North: Identity, Photography, Fashion

Back when I was living in the smoke, I remember seeing road signs for ‘The North’, driving out of Kilburn, up past Cricklewood, before hitting the M1. It always reminded me of an undergraduate lecture I attended by Bill Robb, titled Where is the North? He wondered how far the unsuspecting driver had to go before the road signs stopped; when you were actually in the North. Of course, conventional wisdom has it that the North is anything past the Watford gap. As a teenager, I always thought Watford was far-too-far darn sarf to mark the beginnings of northernness. As it turned out, the Watford gap is actually a space marked by two hills, near the Northamptonshire village of Watford. These little known hills don’t get a mention in the latest Open Eye show, North: Identity, Photography, Fashion, which is probably a good thing. Instead, curators Lou Stoppard and Adam Murray, explore the place we call the North through various cultural strands, with themes often portrayed in media and art re-wired and unfolded.

The opening space has a Salon feel, with photographic representations of the North filling the wall space. The selection spans everyday life – people out and about in northern cities – and the more staged fashion work. There are some nice little eddies of things: northern landscapes mixed-in with photos of Liverpudlian teenagers. Some of the photographers blur the lines; people captured in their homes with professional lighting rigs. It’s the kind of thing you might see in a high-end fashion magazine, with ladles of irony. I’m never quite sure about this work (I find it a bit patronising) although I can understand their inclusion from a critical point-of-view. Humphrey Jennings’ 1939 film for the General Post Office Film Unit is on the left of the space and is certainly worth a watch. It’s based on three towns and their industries – steel in Sheffield, cotton in Manchester, and coal in Pontypridd – back when the North was an industrial powerhouse, before the northern powerhouse.

Gallery 2 begins with Jason Evans’ street portraits in Manchester, Newcastle and Sheffield. These images are done on-the-fly and have a certain charm. The people look shy and unaffected, particularly when compared to the more staged set-ups. This space also has a selection of fashion items, with clothes racks set up to display jackets and trainers. Of note, is Virgil Abloh’s amusing ‘tribute-knit’ jumper to the Gallagher brothers, with the Burnage boys’ pixelated image staring out nonchalantly, in the same red and black as Freddy Krueger’s own legendary pullover. Continuing the Manchester music vibe, there is a trace of Central Station Design’s work, with ‘Madchester’ embroidered jeans and the Happy Monday’s Bummed LP cover (the album being part of a Jeremy Deller work). Not all of it works – the FAC 51-Y3 Adidas trainers, in homage to the Hacienda, feel a bit forced – but it’s an interesting array of stuff. A couple of old-time ravers were knocking around in the gallery, swapping stories and having a laugh; memories triggered by the artefacts presented.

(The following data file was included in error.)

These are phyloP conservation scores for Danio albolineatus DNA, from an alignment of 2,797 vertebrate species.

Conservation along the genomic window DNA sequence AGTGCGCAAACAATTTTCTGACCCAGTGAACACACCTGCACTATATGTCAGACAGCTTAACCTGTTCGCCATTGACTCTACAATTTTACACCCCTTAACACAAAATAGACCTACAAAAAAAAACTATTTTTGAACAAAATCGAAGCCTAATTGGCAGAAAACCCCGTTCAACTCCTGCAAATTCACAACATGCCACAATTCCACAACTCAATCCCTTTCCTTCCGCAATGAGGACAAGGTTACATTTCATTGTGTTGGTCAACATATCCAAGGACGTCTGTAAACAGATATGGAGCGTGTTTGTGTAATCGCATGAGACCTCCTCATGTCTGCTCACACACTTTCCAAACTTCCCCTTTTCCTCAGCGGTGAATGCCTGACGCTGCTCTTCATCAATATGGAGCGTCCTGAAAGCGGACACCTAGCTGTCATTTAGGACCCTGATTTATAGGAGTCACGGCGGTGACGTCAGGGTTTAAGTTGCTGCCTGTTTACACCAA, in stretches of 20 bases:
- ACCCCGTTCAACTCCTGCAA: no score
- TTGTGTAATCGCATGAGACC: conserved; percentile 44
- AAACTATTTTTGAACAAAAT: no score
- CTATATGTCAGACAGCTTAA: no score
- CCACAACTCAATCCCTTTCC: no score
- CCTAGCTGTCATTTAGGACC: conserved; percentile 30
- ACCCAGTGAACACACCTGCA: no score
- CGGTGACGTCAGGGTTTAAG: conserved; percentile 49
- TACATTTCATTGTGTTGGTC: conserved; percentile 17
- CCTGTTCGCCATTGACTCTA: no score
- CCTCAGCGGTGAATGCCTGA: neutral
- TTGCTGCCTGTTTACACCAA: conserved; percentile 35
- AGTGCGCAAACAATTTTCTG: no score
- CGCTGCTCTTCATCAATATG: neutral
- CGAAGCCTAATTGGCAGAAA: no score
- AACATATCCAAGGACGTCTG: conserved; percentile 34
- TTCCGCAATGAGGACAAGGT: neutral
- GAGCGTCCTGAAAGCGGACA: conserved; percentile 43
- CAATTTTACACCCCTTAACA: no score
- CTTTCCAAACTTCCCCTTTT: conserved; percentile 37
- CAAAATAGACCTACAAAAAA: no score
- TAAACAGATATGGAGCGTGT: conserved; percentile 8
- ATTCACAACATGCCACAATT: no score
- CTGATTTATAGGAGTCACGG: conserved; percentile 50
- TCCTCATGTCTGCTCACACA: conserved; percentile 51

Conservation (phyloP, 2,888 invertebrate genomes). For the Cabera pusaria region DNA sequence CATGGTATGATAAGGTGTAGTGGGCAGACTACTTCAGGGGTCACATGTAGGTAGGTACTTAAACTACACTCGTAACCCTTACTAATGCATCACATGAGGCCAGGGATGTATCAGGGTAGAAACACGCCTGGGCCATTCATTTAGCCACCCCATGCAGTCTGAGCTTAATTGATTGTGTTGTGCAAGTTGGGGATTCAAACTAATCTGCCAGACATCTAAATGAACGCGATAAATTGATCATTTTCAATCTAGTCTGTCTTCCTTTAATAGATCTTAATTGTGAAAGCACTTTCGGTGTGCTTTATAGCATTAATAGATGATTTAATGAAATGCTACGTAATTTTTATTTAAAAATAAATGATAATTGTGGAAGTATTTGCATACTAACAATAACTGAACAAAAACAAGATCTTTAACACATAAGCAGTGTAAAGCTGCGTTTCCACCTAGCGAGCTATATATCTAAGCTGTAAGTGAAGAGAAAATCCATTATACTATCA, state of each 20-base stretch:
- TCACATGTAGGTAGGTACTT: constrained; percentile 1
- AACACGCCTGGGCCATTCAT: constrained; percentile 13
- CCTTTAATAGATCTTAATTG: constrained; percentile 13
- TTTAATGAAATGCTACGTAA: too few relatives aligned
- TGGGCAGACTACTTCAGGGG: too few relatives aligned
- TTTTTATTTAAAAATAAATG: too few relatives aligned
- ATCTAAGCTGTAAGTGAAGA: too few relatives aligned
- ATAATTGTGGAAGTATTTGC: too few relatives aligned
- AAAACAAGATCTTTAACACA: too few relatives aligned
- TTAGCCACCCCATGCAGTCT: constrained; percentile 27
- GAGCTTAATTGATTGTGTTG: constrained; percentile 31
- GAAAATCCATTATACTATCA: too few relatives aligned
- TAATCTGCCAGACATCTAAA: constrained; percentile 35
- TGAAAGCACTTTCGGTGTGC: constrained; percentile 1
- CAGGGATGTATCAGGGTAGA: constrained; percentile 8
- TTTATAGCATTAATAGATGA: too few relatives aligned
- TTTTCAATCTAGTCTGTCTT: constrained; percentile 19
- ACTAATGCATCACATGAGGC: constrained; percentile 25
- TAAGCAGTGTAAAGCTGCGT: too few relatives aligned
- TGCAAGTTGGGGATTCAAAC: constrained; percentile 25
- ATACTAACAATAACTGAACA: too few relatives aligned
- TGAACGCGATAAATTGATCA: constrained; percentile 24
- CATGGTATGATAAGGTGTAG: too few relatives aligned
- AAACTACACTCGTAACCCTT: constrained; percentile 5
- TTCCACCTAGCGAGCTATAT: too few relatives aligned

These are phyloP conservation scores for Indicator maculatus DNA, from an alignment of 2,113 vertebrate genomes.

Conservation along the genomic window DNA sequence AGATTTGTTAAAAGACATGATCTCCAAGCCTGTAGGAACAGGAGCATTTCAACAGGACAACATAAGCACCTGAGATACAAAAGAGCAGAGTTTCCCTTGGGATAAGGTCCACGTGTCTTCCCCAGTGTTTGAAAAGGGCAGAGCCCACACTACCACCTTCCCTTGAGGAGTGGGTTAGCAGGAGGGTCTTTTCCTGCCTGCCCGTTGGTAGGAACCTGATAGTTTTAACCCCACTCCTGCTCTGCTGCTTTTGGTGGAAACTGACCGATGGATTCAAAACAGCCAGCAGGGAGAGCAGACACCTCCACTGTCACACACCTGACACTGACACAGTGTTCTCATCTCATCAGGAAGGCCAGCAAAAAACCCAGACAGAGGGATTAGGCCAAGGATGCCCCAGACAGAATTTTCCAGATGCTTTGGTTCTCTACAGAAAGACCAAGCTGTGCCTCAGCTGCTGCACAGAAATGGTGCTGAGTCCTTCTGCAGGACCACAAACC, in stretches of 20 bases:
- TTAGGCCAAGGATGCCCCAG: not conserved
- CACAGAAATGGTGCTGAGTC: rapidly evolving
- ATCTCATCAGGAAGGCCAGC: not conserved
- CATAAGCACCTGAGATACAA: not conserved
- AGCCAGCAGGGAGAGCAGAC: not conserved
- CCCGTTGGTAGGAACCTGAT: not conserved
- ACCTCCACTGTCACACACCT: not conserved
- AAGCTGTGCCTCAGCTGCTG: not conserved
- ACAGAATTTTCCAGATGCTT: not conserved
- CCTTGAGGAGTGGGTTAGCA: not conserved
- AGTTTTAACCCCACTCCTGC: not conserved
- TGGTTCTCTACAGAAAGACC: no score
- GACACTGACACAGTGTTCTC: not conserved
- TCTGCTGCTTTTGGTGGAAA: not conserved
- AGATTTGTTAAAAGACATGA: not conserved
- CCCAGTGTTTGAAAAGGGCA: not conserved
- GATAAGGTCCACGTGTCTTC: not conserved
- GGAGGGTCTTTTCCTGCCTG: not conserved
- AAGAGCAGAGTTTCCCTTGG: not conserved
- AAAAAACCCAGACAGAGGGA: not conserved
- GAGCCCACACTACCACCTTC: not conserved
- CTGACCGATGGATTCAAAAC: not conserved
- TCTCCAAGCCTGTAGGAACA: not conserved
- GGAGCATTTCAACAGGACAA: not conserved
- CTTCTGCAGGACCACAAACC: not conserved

Upstairs in Gallery 3, there are interviews with some of the key players from the various scenes. The curators have tried to do something with the room, setting up seating areas that broadly relate to northern life: grandma’s living room; a bus seat; a teenager’s bedroom. You could spend a good while listening to the recordings. I found it somewhat reassuring to learn that fashion designer Gareth Pugh is from Sunderland. I kept thinking about Róisín Murphy videos – for which Pugh provided the outfits – and toughened North-East blokes in hard hats. One contributor discusses her northern routes, suggesting her background offered a different perspective on arrival in London; that perhaps she appreciated it more than the culturally saturated natives. All the interviews are set to archive footage, with Google Streetview also used to explore the places being talked about, putting an emphasis on space and geography.

The show does more than map out a more easily defined Euclidean space, though. It’s more the sense of place that is the North. The people in the photos don’t have clear-cut boundaries. Things get tangled up, which is a point made in the gallery website blurb. Like my mate’s older sister who moved to Japan after getting connected at Mancunian Acid House raves.  There has to be looseness in thinking about something as vast as this region; an infinite configuration of thoughts and things, continually on the move. This show distils some rhythms and patterns, but there’s an openness, a moving forward. Not so much where is the North, more where is it at.

Anthony Ellis is a writer and artist based in Manchester.

North: Identity, Photography, Fashion, Open Eye Gallery, Liverpool, 6 January – 19 March 2017.

Photograph by Alice Hawkins, Derrin Crawford & Demi Leigh Cruickshank in ‘The Liver Birds’,
LOVE magazine, Liverpool, 2012.

Published 30.01.2017 by Georgina Wright in Reviews

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